In a valley high in the Wakhan Mountains of Afghanistan, a hunter several weeks ago waded through snowdrifts to check his traps and found that he had snared one of the rarest creatures alive: a snow leopard.
If a naturalist had seen the leopard, he or she would have focused on its snowy fur with black, half-moon markings and its white goatee. A naturalist would have known that it is a solitary, elusive creature, a night hunter that roams the icy Central Asian peaks far above human villages. A naturalist would have known that there are perhaps less than a thousand of them left on the planet. But the hunter who snared the snow leopard saw only a $50,000 price tag. That was the fee supposedly offered by a wealthy Pakistani businessman to any hunter in the Wakhan who could deliver a snow leopard alive.
The leopard was snarling and furious at being caught, with its hind leg gashed by a wire snare. But otherwise, it was in good shape. With the help of a few friends, the hunter tied the leopard's legs and muzzle, threw it in the back of a truck, and headed out of the Wakhan Valley to Feyzabad, a three-day journey of hairpin curves along terrifying mountain roads.
But the capture of a snow leopard, once believed to be extinct in Afghanistan, didn't stay secret for long. The feline was to become the object of a four-day rescue operation that involved NATO forces, the U.S. ambassador in Kabul, a royal prince and even Afghan President Hamid Karzai. But the mission would end like so many others of similarly good intentions in Afghanistan.
First, the hunter and his friends were undone by their own greed. Upon reaching Feyzabad, they thought they might get a better price for their cat than $50,000 and began to shop around. "Somebody on the Internet was supposedly offering $2 million for a live snow leopard," says Mustapha Zaher, director general of the National Environmental Protection Agency in Kabul.
But the environmental protection agency office in Feyzabad was tipped off about the cat. Zaher happens to be a prince, the grandson of the late Afghan monarch Zaher Shah, and he has far more clout around Kabul than the ordinary bureaucrat. "I raised a hullabaloo," Zaher tells TIME with a grin. He paged through his contacts book, calling U.S. Ambassador Karl Eikenberry, a contingent of German troops stationed in Feyzabad (who at first were skittish about leaving their base, even though that region of Afghanistan is relatively calm). And he called the Afghan President. It had been a hard day for Karzai; suicide bombers and gunmen had attacked an Indian guesthouse in Kabul, killing dozens. But the President was sympathetic to the plight of the leopard. "He told me, 'Do what you can to save him,' " says Zaher.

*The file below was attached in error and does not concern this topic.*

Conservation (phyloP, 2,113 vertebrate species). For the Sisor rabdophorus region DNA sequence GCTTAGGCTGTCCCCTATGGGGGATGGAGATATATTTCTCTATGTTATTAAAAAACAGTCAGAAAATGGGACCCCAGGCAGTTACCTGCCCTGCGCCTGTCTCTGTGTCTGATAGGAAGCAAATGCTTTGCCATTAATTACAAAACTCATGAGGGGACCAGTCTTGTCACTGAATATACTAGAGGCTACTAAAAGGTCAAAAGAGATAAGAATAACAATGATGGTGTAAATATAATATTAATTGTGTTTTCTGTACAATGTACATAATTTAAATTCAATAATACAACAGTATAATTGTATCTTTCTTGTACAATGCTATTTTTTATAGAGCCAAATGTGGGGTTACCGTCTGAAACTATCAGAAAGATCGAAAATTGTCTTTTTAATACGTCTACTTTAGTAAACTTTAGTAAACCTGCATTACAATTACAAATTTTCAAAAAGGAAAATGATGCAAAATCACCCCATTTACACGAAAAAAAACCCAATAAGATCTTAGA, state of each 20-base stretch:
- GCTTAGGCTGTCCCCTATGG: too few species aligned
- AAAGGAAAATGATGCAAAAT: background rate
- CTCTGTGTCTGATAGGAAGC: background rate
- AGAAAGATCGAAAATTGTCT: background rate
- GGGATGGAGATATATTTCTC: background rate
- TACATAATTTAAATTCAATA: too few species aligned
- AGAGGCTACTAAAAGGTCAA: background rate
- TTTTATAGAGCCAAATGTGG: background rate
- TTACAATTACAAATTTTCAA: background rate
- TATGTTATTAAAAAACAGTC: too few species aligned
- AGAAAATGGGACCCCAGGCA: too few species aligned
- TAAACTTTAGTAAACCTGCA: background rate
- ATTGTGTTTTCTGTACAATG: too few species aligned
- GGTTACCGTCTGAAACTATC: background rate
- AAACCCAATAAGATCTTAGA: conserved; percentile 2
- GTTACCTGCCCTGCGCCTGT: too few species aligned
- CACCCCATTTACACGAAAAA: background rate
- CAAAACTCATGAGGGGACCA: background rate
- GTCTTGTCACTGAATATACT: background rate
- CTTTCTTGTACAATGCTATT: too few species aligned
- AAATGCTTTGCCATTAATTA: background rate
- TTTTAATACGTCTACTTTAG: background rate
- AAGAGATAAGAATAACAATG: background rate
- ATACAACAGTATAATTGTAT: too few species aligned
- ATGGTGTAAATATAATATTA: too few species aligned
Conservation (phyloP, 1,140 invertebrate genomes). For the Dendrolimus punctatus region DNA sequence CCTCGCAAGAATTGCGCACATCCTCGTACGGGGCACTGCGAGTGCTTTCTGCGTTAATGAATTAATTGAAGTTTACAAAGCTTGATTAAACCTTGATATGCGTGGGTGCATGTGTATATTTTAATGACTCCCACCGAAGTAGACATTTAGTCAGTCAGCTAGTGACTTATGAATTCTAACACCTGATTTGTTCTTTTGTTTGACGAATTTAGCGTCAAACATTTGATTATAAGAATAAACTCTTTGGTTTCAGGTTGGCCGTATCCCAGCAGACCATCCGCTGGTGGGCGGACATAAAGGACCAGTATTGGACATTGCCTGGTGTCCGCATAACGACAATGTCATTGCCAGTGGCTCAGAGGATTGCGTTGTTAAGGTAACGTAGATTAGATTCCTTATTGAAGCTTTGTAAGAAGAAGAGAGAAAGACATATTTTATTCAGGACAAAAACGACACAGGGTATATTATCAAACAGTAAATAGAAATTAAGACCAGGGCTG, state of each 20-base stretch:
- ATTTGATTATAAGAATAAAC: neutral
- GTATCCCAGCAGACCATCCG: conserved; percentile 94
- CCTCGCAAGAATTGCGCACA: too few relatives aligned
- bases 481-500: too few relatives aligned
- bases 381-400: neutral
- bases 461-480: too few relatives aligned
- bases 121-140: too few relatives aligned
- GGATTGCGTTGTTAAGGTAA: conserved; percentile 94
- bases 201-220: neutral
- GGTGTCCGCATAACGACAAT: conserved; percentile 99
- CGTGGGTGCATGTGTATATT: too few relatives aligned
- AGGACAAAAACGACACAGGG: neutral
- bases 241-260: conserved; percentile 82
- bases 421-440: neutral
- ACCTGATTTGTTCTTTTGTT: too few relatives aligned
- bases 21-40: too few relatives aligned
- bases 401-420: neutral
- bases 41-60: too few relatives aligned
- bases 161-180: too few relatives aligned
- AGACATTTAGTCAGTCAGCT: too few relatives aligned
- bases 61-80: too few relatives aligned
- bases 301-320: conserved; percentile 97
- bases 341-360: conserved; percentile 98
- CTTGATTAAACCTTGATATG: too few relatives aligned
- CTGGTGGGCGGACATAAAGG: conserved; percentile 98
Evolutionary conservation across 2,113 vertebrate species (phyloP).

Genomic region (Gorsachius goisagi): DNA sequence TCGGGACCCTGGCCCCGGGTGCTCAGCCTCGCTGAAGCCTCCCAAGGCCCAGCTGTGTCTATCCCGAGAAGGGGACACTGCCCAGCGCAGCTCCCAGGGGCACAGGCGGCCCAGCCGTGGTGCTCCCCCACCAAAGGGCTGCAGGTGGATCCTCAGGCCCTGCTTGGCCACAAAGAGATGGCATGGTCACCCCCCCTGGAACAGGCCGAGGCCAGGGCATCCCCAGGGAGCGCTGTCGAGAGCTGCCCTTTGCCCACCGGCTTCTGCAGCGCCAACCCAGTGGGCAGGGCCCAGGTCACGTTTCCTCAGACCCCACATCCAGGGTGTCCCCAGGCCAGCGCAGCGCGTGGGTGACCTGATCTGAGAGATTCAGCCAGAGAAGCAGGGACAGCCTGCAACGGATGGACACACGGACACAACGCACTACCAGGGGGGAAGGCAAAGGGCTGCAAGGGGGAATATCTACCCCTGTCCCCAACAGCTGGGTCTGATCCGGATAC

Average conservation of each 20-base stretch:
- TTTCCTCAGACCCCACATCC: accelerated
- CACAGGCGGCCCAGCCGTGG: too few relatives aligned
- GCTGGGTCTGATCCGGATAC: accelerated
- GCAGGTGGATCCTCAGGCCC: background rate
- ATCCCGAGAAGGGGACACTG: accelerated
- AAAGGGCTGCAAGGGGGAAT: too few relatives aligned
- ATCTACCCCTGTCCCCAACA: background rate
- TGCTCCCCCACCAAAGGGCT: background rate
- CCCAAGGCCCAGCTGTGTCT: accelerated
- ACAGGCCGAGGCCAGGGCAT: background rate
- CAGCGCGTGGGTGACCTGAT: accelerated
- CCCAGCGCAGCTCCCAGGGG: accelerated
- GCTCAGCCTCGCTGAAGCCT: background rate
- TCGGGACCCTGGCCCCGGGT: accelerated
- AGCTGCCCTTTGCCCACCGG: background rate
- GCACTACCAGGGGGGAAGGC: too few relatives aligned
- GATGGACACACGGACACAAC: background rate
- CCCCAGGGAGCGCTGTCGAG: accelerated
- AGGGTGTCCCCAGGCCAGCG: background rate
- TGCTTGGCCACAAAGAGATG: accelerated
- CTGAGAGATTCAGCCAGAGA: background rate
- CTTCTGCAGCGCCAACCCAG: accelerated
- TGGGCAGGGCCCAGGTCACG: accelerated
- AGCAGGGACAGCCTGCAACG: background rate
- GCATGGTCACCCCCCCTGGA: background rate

The leopard was confiscated from the hunters, and Richard Fite, a New Hampshire veterinarian who advises for the U.S. Agricultural Department in northern Afghanistan, was dispatched to tend the snow leopard. Fite was more accustomed to dealing with farm animals, and to encounter a snow leopard was a marvel. "I never imagined in my life that I would be so close to such a creature," he says in a telephone interview. At first, the leopard was kept in a cage at the police station, where it was poked by curious onlookers.
When Fite examined the leopard, it had been moved to the atrium of a nearby guesthouse, and its cage was littered with chunks of uneaten raw meat. The leopard growled at Fite but remained subdued, he says. When he looked into the eyes of the animal, says Fite, he could tell it was ailing. "All I could think of was the tragedy of it all," he says, adding, "The mental stress on the animal from capture, transport, being bound and being held for almost a week would have been unimaginable."
Over the next three days, Fite tended to the leopard. Then, after advice from experts at the Wildlife Conservation Society in Kabul, a decision was made to fly the leopard back to the Wakhan and free it into the wild, once it had regained strength. "We didn't want it dumped unconscious on a snowfield where it would freeze to death," says Dave Lawson, the Society's country director. Bad weather kept the U.S. helicopter grounded. After what seemed like a day of improved health the leopard was holding its head up and grooming itself and a break in the storm clouds that would allow the chopper to take off, Fite was optimistic. But the next morning, on March 2, he was informed that the snow leopard had died. "My guess and it is just that is that it died from shock" he says, adding, "Snow leopards are solitary, reclusive animals."
An Afghan elder who had seen the leopard in the cage wept when he saw its dead body carried out. "A lot of these mountain people have respect for wildlife," says Lawson, who was told by an elder that "God put these animals here for us to look after." The death of a snow leopard may not be of great consequence in Afghanistan's larger turmoil. But for many Afghans, the snow leopard is a symbol of the country's spirit of untamed wildness. For a few brief moments, everyone from the President to the top U.S. diplomat in the country turned their gaze away from politics and terrorism to a shivering, sick cat in a cage. And when it died, everyone from the highest echelons of power to humble villagers suffered a profound loss.
With reporting by Shah Mahmood Barakzai / Kabul